Dimension Size on disk Memory footprint Overhead factor
213×155 80.7K 246K x3
16×16 363 bytes 28.28K x42

Figure 1: Memory footprint of large and small image.
I don't want to go to deeply into this but the difference between image memory footprint and its size on disk may vary significantly depending on dimensions and complexity of the image, as a rule of thumb I would say you can except x8-x10 times overhead compared to images size on disk.
Note that all the raise in private bytes was in 'Heap' and 'Data' memory types while the 'Managed Heap' was not effected at all, worth mentioning as .NET developers usually restrict themselves to managed memory investigation.
By itself this may look futile as there is no way to lower this overhead2, but as I have explained in my previous post the most common use of images in .NET GUI applications is via resource files (controls use same resource file under-the-hood). This usage will result in creating multiple instances of the same image thus resulting in huge overhead. My solution to this issue was 'Using T4 Templates for caching image resources'.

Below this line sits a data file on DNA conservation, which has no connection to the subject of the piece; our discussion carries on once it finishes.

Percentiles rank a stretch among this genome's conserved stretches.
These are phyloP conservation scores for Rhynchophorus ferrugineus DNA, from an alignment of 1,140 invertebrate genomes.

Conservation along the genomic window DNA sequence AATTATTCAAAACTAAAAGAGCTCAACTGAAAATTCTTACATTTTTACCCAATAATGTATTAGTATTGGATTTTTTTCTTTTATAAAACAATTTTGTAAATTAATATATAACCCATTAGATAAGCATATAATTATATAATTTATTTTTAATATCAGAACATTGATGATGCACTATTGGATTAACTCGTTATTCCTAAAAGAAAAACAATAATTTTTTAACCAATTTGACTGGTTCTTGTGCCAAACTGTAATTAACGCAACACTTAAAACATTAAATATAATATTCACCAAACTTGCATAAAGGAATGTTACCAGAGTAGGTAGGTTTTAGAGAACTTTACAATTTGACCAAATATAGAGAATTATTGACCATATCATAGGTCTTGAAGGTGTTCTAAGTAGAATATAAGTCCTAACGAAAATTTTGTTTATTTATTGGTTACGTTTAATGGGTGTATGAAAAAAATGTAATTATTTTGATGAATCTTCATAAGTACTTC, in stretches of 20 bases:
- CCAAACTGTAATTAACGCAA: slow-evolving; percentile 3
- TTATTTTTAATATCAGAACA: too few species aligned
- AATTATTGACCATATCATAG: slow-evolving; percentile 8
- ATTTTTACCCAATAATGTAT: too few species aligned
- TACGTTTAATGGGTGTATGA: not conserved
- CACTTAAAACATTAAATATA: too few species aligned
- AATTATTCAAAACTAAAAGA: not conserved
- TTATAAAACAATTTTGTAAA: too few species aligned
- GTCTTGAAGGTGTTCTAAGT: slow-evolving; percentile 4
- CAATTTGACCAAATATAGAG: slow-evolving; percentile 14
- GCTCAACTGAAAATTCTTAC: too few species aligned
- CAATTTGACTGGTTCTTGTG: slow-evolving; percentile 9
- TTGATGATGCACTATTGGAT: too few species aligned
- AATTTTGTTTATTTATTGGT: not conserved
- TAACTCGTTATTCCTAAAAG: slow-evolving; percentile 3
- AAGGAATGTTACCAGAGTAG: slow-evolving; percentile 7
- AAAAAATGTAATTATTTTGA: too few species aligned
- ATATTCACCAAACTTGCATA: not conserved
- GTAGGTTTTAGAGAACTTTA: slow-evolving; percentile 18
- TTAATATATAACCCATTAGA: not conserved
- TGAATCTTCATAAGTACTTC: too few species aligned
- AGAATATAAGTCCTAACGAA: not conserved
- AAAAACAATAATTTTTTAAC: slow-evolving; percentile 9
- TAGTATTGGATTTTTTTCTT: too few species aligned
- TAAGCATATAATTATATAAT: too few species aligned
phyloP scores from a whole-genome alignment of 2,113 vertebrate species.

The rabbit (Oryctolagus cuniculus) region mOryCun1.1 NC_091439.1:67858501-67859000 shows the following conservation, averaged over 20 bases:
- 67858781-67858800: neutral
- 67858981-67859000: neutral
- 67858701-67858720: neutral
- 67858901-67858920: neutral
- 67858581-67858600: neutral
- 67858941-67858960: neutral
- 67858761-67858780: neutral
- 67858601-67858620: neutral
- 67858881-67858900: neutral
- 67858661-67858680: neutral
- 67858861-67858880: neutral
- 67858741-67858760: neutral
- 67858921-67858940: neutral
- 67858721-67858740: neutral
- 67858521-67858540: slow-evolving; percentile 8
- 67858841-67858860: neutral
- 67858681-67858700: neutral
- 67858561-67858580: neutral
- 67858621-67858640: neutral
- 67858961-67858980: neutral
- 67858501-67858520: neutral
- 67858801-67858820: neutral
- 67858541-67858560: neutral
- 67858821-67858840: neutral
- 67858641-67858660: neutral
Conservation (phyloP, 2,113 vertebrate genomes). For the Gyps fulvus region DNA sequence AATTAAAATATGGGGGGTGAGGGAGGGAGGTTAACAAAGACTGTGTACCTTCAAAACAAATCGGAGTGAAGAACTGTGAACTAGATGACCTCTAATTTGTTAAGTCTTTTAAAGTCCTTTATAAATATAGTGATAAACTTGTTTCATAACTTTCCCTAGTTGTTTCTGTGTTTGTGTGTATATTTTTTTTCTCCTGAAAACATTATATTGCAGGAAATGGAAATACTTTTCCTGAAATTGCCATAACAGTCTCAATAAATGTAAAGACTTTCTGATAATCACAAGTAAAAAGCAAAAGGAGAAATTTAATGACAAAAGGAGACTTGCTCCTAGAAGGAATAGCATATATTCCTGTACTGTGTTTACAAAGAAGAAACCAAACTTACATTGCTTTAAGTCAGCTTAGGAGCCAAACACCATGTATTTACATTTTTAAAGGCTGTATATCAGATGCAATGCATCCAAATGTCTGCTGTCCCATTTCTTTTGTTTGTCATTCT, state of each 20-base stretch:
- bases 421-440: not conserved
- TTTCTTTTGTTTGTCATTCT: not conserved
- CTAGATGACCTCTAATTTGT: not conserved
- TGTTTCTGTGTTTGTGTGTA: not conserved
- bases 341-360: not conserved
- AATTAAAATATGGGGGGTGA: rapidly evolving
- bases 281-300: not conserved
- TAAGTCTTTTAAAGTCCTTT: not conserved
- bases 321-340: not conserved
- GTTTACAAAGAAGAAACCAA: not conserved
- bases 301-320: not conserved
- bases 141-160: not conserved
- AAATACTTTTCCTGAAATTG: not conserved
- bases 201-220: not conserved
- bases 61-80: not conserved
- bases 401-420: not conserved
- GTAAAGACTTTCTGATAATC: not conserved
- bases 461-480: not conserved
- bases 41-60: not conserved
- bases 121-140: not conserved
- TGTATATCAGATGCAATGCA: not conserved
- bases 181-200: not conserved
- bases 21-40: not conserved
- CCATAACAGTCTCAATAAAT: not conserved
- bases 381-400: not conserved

Image dimensions effect

To better understand the effect of image dimensions on the memory overhead we will compare the memory overhead of loading many small images and loading a single image combined of the content of all the small images. This will nullify the effect of the image content so only the dimensions are effecting the memory overhead.
I will use a collection of 23 images, 16×16 with total size of 13.9K and a single image that is combined of all the 23 images resulting in 48×128, 8.94K image. Note that just combining the 32 images into a single image results in 35% reduction in image size on disk.